In May of 2009 I visited the San José de Gracia Church on my way home to Denver. It wasn’t on my itinerary; by fortune I happened to drive past it while taking the High Road to Taos. Begun in 1760, the church was once used by Los Hermanos Penitentes, a Catholic religious community with strong roots in northern New Mexico and southern Colorado.
And oldie but a goodie. Night time aerial footage of downtown Los Angeles. It makes the traffic look so peaceful!
Sit back and go full screen.
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Cacti and Succulents are great candidates for Xeriscaping!
A few days ago a friend of mine posted some great cactus photos to Instagram. She was visiting a magical place in Nipon, California called Poot’s Cactus Nursery. While looking at other photos tagged at Poot’s, I found one of a man standing by a sign that read “Save Water Plant Cacti.” This phrase struck me as being perfect for a WWII “Keep Calm” style remix.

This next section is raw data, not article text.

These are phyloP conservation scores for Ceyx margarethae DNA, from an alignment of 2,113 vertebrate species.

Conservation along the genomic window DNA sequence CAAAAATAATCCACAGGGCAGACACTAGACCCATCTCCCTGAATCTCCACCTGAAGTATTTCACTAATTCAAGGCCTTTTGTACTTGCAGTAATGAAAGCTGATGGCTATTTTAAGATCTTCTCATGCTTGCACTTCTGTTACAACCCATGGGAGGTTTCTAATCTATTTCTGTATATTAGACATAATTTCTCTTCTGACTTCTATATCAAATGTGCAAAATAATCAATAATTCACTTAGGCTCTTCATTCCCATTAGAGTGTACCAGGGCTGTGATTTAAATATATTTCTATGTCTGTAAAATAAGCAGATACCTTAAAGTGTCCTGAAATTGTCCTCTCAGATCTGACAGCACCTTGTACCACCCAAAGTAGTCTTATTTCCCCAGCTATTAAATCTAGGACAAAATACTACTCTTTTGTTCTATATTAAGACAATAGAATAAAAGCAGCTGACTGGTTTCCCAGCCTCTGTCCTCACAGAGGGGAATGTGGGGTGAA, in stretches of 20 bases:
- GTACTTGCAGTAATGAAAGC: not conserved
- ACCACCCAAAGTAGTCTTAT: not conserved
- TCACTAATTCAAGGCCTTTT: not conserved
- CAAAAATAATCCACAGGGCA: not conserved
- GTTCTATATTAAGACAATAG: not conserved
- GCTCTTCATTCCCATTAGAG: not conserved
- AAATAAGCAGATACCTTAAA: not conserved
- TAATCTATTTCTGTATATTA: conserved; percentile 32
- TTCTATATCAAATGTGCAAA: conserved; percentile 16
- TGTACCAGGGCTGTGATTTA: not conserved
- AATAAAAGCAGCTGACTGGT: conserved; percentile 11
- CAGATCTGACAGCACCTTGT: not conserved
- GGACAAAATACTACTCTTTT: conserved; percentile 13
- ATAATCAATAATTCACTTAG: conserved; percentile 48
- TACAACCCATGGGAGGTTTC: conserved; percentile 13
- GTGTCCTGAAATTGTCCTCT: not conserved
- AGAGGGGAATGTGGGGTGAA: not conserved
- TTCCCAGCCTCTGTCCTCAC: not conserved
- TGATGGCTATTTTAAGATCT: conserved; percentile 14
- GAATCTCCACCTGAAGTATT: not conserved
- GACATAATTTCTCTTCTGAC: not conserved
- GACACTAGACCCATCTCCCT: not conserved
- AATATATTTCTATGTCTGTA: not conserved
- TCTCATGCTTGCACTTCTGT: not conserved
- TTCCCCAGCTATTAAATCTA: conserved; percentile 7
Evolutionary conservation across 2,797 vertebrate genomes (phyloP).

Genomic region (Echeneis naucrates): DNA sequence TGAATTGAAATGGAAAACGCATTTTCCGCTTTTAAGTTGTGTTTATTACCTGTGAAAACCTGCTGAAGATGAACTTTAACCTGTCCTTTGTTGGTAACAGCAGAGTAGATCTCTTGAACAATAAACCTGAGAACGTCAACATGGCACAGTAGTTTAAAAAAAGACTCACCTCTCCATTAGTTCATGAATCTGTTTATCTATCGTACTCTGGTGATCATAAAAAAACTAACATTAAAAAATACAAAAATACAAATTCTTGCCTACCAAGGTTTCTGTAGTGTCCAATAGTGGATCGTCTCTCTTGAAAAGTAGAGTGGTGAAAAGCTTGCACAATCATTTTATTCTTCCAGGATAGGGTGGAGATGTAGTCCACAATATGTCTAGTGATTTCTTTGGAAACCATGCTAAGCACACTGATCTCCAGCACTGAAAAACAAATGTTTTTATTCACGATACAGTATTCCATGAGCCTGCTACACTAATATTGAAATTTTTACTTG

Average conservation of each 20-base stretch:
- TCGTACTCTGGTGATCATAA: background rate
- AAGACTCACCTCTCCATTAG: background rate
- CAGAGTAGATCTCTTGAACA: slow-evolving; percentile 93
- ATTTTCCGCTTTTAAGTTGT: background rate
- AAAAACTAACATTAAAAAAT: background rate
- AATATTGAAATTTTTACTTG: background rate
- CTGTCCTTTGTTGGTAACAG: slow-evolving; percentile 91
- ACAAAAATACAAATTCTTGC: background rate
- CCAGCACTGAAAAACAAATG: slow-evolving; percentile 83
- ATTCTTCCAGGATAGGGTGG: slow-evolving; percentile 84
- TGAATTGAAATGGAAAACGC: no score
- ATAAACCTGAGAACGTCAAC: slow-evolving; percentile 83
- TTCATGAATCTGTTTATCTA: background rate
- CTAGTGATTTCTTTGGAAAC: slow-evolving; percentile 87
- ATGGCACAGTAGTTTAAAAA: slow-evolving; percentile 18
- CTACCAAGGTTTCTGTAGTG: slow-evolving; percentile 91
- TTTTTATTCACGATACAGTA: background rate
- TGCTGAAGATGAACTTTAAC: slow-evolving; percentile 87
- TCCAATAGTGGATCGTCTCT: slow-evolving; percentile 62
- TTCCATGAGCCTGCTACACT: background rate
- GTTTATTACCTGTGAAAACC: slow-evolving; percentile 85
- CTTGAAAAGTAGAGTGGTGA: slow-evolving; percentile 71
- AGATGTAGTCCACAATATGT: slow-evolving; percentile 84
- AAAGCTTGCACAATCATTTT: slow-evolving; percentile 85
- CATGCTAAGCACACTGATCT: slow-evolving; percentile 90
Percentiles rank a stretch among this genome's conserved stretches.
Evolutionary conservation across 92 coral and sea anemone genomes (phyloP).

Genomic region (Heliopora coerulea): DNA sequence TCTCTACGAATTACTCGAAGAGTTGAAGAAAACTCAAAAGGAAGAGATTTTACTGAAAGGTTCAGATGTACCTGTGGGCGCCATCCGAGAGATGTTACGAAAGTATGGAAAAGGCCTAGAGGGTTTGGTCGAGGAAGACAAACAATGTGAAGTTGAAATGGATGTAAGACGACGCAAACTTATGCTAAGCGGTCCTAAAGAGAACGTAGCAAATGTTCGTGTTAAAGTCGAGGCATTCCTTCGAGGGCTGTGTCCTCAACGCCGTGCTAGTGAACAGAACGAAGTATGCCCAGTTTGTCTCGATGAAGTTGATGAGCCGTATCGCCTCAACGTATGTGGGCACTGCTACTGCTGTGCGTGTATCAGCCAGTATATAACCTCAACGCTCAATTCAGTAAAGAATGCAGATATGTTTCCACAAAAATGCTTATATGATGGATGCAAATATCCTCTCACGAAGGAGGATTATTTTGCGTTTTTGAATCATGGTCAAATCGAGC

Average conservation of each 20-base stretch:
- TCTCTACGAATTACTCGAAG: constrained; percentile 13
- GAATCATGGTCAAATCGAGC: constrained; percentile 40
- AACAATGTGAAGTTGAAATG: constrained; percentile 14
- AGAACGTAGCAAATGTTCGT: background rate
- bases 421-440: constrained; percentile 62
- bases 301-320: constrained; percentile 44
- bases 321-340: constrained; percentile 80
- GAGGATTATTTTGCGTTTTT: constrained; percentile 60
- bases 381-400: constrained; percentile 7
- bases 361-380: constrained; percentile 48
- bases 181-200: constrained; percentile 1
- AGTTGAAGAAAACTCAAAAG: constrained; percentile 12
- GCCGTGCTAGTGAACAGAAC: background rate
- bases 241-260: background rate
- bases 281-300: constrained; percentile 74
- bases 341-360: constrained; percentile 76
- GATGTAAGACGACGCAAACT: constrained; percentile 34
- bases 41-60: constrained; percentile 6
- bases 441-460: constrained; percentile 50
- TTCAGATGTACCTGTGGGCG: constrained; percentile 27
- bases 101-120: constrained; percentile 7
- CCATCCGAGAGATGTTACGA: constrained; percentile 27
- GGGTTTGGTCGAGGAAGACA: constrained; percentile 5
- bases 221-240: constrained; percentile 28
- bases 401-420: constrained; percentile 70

Xeriscaping is the name for a landscaping strategy that uses drought tolerant plants that reduce the need for irrigation. Cacti and succulents are great plants to use, but there are many other native plants that work as well. In Southern California, the Theodore Payne Foundation and the Los Angeles Cactus and Succulent Society are great resources for finding plants to replace your thirsty lawn. The book “Reimagining the California Lawn” by Carol Bornstein, David Fross and Bart O’Brien provides a thorough and in depth reference for creating beautiful residential landscapes with native plants.
Follow us on Instagram for photos of cacti, succulents, work in progress and other things that inspire our work.
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